weapons production
Germany breaks ground on new ammunition plant
03:11 - Source: CNN

Editor’s Note: David A. Andelman, a contributor to CNN, twice winner of the Deadline Club Award, is a chevalier of the French Legion of Honor, author of “A Red Line in the Sand: Diplomacy, Strategy, and the History of Wars That Might Still Happen” and blogs at SubStack’s Andelman Unleashed. He formerly was a foreign correspondent and bureau chief for The New York Times in Europe and Asia and for CBS News in Paris. The views expressed in this commentary are his own. View more opinion on CNN.

CNN  — 

Madeline Albright famously called America the “indispensable nation.” Is former President Donald Trump making America the irrelevant nation?

Trump finally broke days of silence on Russian opposition figure Alexey Navalny’s death but failed to mention Russia or condemn Russian President Vladimir Putin in his first public comments. Meanwhile, congressional Republicans have continued to follow his lead, stalemating assistance for Ukraine, the one nation standing up to Putin’s armies.

David Andelman

House Speaker Mike Johnson has resisted calls to bring a Senate-passed aid package for Ukraine up for a quick vote, instead allowing the House to adjourn for a nearly two-week recess.

There may be majority support for Ukraine aid in the chamber as whole, but Johnson faces stiff opposition from his right flank over additional aid, with Trump urging Republicans to reject it.

These moves followed Trump’s recent threat to tell Russia to “do whatever the hell they want” to any NATO member nations who lag in their military spending.

The result? Rising fears of a new and frightening turn in the United States have left an increasing number of European leaders determined to strike out on their own.

Even comments from President Joe Biden addressed to a recalcitrant Congress such as “the way they’re walking away from the threat of Russia, the way they’re walking away from the threat of NATO, the way they’re walking away from meeting our obligation, it’s shocking,” haven’t helped.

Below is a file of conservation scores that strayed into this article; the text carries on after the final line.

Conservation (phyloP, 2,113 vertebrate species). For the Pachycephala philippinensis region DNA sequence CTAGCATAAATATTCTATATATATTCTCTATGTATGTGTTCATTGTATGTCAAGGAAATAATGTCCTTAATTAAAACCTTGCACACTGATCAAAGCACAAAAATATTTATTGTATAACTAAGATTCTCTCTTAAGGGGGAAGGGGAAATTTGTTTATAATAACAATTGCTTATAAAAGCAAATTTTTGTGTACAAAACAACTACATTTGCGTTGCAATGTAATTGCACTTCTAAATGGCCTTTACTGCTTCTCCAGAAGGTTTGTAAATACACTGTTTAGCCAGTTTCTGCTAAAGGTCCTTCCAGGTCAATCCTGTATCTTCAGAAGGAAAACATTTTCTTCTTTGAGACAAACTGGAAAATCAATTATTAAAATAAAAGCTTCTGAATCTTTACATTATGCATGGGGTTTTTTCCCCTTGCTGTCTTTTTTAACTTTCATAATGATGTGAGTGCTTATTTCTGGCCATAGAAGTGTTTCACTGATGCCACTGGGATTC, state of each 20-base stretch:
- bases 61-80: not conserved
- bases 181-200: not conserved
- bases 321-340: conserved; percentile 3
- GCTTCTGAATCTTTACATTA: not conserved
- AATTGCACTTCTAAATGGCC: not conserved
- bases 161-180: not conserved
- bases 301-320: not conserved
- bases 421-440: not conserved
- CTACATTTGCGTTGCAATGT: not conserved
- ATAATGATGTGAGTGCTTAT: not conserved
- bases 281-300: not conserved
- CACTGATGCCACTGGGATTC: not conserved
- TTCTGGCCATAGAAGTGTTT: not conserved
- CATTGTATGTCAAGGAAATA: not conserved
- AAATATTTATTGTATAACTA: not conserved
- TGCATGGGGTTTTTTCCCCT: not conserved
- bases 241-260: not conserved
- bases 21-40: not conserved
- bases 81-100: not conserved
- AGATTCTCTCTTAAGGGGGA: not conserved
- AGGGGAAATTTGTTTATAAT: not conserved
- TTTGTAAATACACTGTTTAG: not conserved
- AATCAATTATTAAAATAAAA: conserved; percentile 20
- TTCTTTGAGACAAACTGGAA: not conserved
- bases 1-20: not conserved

Indeed, much was made at the annual Munich Security Conference over congressional failures. Most European leaders headed home from Munich, more convinced than ever that the United States is on the cusp of abandoning them.

For many, it is clear democracies must begin considering in concrete terms how to defend themselves without the American nuclear and security umbrella under which they have thrived for more than a half century.

Before leaving, Danish Prime Minister Mette Frederiksen even announced her country would be handing over all her nation’s artillery to Ukraine as well as F-16 fighters. “We  have to do more,” Frederiksen said, as Saturday marks the two-year anniversary of Russia’s invasion of Ukraine.

The first steps toward a new direction for such a Europe — without America — are already being taken. In Berlin, Ursula von der Leyen, the former German defense minister who has deftly steered the continent for five fraught years as the European Commission’s president, announced Monday that she would be seeking a second term. High on her agenda, she says, would be the creation of Europe’s first commissioner of defense.

Creating such a pan-European ministry goes far beyond simply reshuffling bureaucrats in Brussels, however. First, there’s the question of budgets.

Already, America’s reduced funding is being felt across Europe. As CNN reported, American support of Ukraine is still bleeding resources from the US Army’s Europe and Africa Command, now left with $3 billion to fund $5 billion in operational needs including the ferrying of weapons and equipment to Ukraine and even NATO member Poland.

Without congressional action, funding for US operations in Europe could run out in May, with Army Secretary Christine Wormuth expecting the Army would “have to sort of rob Peter to pay Paul.”

Estonian Prime Minister Kaja Kallas, left, and European Commission President Ursula von der Leyen attend a European Council summit in October.